Many of Young’s students speak Mandarin or Spanish as their first language and only four could read at grade level. Students are scored on an 18-level scale for reading proficiency and several students who scored in the lowest tier will have to jump a reading level every two weeks all year to reach grade level.
She received a half day of training during the district’s new teacher induction, but that left her with just a short list of tips: move slowly, work in small groups and give them the start of sentences to complete themselves.
That experience is typical for many teachers, said Lynn Kepp, the vice president of the New Teacher Center, which helps support early career teachers.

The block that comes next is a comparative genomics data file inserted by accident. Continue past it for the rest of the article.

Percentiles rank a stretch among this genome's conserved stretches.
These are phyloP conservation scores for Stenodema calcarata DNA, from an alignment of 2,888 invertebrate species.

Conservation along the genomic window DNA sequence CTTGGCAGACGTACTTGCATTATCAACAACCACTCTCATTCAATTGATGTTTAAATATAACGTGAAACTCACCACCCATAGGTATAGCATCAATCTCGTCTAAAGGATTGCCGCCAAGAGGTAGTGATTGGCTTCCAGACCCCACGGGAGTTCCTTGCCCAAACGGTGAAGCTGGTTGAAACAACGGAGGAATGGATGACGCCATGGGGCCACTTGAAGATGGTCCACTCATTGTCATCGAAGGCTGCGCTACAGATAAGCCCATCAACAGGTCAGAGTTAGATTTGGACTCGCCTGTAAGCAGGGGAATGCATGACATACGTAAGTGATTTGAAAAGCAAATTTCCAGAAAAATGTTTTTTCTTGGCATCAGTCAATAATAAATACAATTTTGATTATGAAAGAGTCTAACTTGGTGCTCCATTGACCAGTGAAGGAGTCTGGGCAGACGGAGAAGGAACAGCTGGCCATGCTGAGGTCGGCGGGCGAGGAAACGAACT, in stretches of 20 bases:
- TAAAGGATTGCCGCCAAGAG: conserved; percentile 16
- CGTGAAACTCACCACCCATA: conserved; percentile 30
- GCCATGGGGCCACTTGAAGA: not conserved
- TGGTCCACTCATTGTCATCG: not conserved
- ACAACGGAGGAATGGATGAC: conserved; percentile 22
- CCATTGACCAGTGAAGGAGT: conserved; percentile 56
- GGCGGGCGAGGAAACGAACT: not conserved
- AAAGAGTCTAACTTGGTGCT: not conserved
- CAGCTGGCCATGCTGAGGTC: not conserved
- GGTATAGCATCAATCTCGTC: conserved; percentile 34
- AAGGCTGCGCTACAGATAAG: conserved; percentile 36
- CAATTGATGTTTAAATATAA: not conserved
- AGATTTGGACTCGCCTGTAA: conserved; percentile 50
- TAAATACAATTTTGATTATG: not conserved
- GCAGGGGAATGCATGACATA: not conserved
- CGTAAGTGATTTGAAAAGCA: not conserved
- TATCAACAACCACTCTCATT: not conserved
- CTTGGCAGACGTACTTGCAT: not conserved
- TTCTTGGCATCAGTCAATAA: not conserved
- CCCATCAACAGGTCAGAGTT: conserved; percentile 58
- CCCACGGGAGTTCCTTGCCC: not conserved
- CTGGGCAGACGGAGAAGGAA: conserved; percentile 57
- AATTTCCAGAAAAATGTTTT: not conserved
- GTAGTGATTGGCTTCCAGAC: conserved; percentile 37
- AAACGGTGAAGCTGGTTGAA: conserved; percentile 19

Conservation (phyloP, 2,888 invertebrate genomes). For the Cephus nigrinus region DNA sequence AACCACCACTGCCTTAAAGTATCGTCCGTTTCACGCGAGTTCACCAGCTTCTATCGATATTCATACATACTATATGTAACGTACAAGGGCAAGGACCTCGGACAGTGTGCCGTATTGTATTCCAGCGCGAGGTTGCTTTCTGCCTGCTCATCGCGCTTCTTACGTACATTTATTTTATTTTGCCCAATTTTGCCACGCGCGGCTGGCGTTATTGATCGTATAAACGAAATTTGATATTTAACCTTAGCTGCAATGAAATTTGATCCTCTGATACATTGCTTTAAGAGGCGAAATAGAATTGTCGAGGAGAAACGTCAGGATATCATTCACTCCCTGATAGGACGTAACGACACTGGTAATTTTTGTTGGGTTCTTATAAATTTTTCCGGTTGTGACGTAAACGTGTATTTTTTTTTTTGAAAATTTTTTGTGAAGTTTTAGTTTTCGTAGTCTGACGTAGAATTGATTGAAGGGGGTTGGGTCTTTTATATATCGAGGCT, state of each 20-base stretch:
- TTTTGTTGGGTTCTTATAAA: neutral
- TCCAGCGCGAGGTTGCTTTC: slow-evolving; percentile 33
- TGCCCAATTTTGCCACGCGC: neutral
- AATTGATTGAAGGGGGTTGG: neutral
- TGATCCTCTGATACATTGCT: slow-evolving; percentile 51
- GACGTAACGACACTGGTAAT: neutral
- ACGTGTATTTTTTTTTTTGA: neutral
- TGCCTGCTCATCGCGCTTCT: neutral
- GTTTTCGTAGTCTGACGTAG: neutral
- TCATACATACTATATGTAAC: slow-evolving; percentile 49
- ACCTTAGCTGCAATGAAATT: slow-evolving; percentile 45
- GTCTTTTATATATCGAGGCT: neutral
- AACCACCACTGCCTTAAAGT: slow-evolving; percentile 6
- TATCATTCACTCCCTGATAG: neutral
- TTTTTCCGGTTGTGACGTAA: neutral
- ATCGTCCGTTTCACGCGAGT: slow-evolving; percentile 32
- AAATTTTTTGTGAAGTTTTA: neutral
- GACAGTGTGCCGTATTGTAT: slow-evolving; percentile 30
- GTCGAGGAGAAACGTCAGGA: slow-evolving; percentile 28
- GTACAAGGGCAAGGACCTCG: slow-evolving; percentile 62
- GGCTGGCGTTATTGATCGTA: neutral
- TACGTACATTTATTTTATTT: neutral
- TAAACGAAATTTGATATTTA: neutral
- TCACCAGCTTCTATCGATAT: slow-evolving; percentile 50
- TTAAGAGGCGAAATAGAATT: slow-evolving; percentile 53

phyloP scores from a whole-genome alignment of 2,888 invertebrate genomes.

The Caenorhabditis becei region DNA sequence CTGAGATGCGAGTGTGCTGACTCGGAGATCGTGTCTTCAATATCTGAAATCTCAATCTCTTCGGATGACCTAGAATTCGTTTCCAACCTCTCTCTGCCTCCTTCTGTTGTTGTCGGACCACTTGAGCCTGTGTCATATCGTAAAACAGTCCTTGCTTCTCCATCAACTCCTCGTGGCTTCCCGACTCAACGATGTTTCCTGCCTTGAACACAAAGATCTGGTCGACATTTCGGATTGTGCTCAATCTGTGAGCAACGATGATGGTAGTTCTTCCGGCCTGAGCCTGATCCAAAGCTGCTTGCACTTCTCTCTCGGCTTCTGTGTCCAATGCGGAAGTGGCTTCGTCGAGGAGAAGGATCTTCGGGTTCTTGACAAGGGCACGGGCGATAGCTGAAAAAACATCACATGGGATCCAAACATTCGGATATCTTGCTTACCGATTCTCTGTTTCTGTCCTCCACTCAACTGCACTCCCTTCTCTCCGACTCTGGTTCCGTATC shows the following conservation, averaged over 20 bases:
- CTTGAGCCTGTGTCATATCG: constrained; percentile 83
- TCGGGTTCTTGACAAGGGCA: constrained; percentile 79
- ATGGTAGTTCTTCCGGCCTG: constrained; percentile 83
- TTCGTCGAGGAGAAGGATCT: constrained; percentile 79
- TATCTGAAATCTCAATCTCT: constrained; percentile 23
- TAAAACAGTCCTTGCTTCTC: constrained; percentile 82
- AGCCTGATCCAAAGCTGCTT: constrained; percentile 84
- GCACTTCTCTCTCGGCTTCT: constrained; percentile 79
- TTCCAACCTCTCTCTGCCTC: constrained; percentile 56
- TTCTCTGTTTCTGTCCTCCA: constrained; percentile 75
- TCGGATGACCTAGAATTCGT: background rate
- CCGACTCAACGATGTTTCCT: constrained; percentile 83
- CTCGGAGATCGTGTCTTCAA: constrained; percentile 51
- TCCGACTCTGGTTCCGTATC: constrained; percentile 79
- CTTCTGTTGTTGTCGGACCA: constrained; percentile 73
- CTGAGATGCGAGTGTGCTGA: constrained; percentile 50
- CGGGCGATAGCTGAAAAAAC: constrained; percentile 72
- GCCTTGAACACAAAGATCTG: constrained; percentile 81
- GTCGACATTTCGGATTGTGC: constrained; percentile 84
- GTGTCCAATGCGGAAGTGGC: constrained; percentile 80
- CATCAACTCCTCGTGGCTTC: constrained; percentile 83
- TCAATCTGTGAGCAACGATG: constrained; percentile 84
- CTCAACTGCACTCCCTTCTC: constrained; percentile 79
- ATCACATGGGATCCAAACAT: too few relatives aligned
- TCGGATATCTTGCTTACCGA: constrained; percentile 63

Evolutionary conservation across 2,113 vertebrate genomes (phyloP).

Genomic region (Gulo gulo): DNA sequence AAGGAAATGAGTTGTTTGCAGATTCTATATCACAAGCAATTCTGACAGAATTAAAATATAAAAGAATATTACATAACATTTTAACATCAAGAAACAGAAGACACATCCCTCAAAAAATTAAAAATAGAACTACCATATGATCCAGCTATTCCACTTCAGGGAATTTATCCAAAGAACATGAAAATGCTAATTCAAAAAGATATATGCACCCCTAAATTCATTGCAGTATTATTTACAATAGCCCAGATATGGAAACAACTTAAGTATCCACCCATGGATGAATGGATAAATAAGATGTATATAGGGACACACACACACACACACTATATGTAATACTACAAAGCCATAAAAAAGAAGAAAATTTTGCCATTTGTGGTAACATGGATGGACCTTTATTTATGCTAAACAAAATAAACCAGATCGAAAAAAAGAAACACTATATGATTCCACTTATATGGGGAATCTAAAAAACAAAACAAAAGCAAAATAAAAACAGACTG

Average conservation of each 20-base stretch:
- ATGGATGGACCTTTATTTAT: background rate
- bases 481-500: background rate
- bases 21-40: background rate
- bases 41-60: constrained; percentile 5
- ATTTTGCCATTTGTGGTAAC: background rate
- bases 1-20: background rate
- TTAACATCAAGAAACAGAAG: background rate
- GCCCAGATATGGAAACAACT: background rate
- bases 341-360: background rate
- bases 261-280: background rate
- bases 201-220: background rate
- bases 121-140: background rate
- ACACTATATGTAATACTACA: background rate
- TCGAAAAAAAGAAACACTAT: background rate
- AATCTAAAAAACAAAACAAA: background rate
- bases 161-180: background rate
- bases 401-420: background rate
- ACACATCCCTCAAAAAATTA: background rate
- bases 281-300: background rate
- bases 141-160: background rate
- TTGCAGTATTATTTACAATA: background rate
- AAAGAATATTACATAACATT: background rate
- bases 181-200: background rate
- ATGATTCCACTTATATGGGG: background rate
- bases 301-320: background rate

“The preparation, even if it’s an excellent preparation program, may not perfectly align with your student demographics,” said Kepp. “You could be a nanny but when you have your own kids, nothing prepares you.”
Still, Young was hopeful about the year, based on what she saw on the first day.
“I was surprised by how much they talked,” said Young. Most students enthusiastically answered her questions about their favorite colors and favorite foods, including several of the most struggling kids.
That’s her goal for the first few days: create a warm environment where students feel comfortable sharing, talking and making mistakes, so that the hard work of getting her students to literacy can happen.
For example, Young and her classroom aide will be distributing the free breakfast that nearly all her students qualify for, due to their family income level.